Reduce cart abandonment and send effective abandoned cart recovery emails
Let’s start with numbers. A study in 2021 covering United States customer sessions across more than 250 retailer brands of different industries shows that the average shopping cart abandonment rate is 74%. On average, 7 out of 10 users will abandon the cart.
Online shopping cart abandonment is affecting every single online store and it is a huge topic with many details which we would like to cover and maintain in this guide.
- What is an abandoned cart?
- Top 10 reasons for online shopping cart abandonment
- How to reduce shopping cart abandonment
- How to create abandoned cart recovery emails to convert lost sales into purchases
- A couple of abandoned cart recovery email examples
1. What is an abandoned cart?
When a customer adds a product to the cart and does not follow through with the checkout – you end up with an abandoned cart.
2. Top 10 reasons for online shopping cart abandonment
An interesting survey in 2021 involving 4329 respondents shows us the top 10 reasons why customers in the United States report to abandon their carts.
This information is very useful since it reveals which should be the main areas of focus to reduce shopping cart abandonment and how big is the potential of abandoned cart recovery. The good news is that many of the uncovered reasons are insignificant enough to allow business owners to convert their abandoned carts into purchases.
3. How to reduce shopping cart abandonment
In this world nothing can be said to be certain, except death, taxes and online shopping cart abandonment. 🙂 Here is a list of practical actions that will help reduce shopping cart abandonment and increase sales.
1. Be clear about all costs
Almost 50% of all online shopping carts are abandoned due to additional costs at the end of the checkout. Either these are import charges, taxes or expensive shipping costs – customers do not like bad surprises. By adding an item to the cart, customer agrees with the price. If the price increases after this, customer is forced into the evaluation process once again and in many cases this leads to shopping cart abandonment.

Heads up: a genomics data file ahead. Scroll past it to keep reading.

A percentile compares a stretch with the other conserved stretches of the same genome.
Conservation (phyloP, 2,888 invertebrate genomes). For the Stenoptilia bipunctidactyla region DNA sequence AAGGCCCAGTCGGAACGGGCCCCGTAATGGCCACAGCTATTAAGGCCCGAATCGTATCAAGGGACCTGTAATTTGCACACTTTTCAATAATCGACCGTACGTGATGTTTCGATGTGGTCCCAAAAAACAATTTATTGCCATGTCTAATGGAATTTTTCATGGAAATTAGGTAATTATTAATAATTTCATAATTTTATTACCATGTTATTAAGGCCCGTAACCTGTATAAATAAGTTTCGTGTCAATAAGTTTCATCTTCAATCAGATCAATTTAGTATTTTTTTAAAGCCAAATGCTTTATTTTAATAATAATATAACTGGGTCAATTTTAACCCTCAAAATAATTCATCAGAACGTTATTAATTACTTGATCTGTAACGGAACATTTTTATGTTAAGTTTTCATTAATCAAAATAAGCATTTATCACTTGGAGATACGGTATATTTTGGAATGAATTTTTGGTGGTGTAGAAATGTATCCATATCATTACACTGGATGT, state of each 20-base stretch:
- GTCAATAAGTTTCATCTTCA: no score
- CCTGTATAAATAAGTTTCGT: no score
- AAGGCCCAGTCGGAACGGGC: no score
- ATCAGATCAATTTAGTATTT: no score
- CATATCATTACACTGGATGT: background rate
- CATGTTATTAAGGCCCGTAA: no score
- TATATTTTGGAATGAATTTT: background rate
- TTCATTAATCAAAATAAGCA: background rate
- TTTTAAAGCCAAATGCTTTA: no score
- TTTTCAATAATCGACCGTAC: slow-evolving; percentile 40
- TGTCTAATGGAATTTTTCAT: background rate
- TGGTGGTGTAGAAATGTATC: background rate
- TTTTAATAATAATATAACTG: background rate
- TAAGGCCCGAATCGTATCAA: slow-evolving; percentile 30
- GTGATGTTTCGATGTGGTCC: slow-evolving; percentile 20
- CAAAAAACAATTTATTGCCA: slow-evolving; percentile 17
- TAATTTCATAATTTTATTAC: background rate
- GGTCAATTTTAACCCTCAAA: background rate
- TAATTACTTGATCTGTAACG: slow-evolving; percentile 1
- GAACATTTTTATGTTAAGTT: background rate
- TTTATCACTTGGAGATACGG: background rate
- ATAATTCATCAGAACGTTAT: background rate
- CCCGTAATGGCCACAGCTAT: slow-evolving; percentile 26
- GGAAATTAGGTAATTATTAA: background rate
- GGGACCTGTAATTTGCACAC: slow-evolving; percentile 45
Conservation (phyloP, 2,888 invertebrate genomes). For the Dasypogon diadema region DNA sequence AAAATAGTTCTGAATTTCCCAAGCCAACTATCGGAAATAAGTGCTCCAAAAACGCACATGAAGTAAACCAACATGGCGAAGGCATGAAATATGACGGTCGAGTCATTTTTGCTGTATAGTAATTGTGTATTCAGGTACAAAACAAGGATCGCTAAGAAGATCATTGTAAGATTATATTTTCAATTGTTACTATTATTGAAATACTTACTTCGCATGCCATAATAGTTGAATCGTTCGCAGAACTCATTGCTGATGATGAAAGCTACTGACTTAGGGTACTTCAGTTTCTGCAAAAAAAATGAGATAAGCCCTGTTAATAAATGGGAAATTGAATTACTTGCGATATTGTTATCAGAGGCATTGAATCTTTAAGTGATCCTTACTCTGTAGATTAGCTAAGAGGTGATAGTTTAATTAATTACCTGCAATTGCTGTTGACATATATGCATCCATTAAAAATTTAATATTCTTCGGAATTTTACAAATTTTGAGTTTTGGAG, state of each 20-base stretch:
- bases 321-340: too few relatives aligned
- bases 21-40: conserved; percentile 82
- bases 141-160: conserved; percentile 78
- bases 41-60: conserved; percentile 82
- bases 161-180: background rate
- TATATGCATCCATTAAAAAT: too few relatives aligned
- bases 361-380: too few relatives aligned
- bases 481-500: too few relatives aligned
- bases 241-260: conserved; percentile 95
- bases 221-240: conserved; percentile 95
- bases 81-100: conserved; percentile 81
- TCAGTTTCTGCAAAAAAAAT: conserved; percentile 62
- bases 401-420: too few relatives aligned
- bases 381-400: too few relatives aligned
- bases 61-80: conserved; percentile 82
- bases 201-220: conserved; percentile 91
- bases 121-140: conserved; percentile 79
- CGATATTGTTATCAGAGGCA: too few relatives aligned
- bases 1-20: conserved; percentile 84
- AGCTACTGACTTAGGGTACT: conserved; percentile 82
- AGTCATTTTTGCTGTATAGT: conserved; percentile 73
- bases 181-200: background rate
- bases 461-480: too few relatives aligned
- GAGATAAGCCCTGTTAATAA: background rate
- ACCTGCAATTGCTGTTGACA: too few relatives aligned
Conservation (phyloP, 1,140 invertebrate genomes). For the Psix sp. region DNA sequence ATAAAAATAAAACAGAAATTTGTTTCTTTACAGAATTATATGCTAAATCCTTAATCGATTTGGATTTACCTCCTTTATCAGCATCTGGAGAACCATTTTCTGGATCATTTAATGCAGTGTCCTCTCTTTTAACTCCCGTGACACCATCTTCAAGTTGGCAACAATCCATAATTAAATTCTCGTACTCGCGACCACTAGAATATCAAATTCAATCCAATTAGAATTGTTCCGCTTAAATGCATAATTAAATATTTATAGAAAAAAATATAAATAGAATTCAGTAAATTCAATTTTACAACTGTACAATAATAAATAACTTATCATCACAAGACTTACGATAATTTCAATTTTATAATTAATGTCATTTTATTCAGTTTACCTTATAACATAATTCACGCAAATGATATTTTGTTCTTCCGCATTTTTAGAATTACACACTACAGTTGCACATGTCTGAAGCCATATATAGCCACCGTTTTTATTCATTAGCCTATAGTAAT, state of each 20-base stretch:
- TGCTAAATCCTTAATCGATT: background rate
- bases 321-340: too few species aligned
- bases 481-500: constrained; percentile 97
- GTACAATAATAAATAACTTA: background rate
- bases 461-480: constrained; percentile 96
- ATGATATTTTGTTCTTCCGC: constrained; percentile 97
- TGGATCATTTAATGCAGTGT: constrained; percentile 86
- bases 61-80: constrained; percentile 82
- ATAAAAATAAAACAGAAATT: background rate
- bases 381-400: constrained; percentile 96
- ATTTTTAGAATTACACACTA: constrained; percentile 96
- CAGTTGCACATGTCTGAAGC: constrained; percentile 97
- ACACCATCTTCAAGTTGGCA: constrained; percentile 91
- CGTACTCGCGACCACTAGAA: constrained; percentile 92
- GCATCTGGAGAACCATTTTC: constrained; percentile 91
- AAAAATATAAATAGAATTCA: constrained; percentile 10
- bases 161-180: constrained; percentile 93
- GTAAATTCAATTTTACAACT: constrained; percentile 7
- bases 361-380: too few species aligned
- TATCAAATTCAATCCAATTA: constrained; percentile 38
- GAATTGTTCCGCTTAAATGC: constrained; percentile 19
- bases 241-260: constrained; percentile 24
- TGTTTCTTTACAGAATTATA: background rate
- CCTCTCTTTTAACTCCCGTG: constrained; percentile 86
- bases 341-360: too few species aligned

- Be transparent and honest upfront about any additional costs.
- Display product prices including taxes.
- Try to determine customer’s location from the IP address and present shipping costs and import charges as soon as possible.
2. Enable guest checkout
Forcing a first time customer to sign up for an account is usually an unnecessary barrier that can increase cart abandonment ratio. Requirement to provide additional details at the checkout also complicates the whole process and makes it longer which does not help with sales.
- Allow guest checkout. Do not force your customers into signing up if it is not essential for providing your services or products.
- Propose to create an account after the purchase is done by illustrating the benefits of it (e.g., order tracking, product downloads, manuals or next order discount code).